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Work Underway To Identify Cultural Resources In Fire Zones

Brian Bull

Researchers at the University of Oregon are helping to make sure cultural resources in the path of this September’s wildfires aren’t further damaged in the clean-up efforts.

The fires destroyed thousands of homes and nearly leveled several Oregon towns. The blazes also swept through sites of cultural significance, from before and after Oregon became a state.

Now, a team from the UO’s Museum of Natural and Cultural History is mapping out those sites to help crews avoid damaging them in their clean-up efforts.

Julia Knowles is an archaeologist who heads up the museum’s research lab. She said the goal is to protect culture sites like burial grounds and other signs of early human habitation. “There are sites along all of the rivers that have been known for years," she said. "We just don’t know how much damage was sustained by the fire.”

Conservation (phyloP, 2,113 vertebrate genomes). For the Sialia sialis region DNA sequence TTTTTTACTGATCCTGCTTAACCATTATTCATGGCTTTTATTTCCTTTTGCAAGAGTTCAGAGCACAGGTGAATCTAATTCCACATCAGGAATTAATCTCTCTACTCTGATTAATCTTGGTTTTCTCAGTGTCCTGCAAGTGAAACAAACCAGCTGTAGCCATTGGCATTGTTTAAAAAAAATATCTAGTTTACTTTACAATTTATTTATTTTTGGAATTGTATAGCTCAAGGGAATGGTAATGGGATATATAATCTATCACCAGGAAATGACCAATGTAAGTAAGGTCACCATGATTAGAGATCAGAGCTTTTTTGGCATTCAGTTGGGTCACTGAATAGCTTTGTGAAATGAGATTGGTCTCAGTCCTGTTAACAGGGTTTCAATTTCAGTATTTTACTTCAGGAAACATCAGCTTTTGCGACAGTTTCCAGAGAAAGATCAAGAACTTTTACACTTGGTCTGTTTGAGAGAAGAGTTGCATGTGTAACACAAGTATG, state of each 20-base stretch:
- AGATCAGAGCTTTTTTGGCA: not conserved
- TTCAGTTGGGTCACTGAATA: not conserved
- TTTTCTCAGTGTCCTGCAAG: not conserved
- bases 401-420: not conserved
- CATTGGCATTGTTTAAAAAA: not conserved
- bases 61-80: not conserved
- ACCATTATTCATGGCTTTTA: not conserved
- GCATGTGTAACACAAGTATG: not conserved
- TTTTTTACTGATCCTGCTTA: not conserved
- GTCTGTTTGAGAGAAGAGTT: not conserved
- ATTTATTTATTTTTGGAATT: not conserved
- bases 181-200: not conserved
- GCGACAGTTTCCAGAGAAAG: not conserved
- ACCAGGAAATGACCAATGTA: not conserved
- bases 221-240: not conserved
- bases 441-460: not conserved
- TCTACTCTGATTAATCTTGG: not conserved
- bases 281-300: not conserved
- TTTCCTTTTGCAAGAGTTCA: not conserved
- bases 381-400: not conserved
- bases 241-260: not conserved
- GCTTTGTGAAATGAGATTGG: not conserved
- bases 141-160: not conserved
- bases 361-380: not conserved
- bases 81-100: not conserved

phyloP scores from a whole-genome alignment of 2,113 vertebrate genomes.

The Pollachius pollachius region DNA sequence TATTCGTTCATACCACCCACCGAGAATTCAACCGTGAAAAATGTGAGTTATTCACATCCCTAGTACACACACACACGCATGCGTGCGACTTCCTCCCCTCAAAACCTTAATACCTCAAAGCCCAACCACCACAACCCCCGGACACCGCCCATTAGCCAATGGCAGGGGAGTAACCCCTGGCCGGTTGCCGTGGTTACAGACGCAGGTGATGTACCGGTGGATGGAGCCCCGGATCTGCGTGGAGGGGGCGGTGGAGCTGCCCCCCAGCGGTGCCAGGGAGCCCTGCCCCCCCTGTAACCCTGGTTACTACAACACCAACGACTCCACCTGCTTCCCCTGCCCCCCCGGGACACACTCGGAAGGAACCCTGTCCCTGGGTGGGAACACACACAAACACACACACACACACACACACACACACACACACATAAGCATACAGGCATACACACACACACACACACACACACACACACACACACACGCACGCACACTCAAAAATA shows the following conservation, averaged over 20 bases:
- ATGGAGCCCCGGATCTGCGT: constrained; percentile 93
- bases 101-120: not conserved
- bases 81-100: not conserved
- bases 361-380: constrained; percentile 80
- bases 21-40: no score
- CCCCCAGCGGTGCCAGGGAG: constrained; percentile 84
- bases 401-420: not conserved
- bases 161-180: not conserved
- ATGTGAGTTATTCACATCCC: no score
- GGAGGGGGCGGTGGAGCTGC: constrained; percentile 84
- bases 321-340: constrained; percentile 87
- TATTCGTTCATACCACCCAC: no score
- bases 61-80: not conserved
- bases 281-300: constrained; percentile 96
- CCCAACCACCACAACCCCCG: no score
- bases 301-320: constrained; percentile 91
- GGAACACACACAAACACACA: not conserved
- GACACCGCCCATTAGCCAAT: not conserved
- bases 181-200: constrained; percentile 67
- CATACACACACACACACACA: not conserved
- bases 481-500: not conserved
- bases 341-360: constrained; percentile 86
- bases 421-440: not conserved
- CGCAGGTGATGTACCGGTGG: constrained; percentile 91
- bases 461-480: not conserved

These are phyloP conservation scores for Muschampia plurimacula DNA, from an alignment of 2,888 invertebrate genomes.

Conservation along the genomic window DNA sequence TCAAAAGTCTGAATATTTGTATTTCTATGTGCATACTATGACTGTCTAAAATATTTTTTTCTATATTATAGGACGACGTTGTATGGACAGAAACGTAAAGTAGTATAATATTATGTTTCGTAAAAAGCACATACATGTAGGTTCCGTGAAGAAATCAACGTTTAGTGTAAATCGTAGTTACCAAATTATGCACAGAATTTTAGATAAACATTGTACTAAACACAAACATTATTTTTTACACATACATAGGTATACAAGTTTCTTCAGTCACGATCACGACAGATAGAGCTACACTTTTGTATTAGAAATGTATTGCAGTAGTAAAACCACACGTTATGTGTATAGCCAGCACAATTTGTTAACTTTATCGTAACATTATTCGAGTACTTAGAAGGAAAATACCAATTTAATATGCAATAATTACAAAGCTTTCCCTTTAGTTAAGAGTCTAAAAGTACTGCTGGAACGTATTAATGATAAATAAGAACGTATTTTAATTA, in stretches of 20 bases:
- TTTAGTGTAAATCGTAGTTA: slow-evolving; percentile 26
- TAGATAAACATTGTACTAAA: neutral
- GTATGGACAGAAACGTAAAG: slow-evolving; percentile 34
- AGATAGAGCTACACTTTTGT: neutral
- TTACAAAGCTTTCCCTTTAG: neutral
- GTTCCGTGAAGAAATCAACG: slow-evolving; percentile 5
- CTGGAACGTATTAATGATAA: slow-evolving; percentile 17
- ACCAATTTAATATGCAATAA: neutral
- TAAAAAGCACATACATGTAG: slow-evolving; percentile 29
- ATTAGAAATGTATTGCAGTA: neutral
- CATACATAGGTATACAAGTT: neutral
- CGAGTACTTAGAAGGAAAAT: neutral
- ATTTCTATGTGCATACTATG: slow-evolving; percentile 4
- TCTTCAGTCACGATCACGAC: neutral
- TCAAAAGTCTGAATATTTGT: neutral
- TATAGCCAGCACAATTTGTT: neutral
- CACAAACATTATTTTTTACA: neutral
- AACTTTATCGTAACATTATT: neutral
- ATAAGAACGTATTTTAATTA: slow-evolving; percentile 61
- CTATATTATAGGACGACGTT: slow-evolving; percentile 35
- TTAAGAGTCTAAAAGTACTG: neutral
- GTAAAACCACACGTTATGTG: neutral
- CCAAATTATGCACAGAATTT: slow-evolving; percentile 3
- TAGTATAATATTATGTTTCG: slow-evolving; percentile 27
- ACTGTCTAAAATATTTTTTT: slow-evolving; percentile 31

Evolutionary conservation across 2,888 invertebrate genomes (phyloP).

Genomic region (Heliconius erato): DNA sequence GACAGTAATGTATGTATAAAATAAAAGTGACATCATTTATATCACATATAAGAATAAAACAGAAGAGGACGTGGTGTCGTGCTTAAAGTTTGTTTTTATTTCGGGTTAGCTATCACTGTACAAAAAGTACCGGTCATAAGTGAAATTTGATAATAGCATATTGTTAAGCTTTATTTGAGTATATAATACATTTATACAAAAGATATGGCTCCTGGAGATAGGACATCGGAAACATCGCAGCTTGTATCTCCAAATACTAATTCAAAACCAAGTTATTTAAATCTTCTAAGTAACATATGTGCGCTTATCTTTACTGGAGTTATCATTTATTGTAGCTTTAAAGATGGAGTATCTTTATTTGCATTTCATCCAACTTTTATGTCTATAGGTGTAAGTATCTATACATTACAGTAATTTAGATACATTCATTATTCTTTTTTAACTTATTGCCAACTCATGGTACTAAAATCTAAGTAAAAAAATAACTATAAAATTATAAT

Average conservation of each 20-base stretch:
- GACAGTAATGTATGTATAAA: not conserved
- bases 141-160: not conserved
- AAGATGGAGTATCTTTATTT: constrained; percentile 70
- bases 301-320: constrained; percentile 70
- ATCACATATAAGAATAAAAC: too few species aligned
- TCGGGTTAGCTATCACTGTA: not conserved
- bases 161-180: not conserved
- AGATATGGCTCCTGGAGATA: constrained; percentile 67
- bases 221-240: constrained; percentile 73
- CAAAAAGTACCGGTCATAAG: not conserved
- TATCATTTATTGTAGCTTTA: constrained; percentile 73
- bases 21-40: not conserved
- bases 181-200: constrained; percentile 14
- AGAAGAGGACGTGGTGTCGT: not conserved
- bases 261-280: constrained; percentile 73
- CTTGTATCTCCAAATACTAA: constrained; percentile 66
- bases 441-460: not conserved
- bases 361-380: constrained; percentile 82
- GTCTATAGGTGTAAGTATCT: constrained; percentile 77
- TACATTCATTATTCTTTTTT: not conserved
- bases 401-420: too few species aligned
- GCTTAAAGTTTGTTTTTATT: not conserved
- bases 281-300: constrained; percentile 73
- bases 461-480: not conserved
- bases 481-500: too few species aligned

Knowles says the scope of the project is unlike any she’s ever worked on. The team is focusing their efforts on the state’s ten largest wildfires.

Chris Lehman has been reporting on Oregon issues since 2006. He joined the KLCC news department in December 2018 and became News Director in March 2023. Chris was born and raised in Pennsylvania, and graduated from Temple University with a degree in journalism. His public broadcasting career includes stops in Louisiana and Illinois. Chris has filed for national programs including “Morning Edition” and “All Things Considered.”
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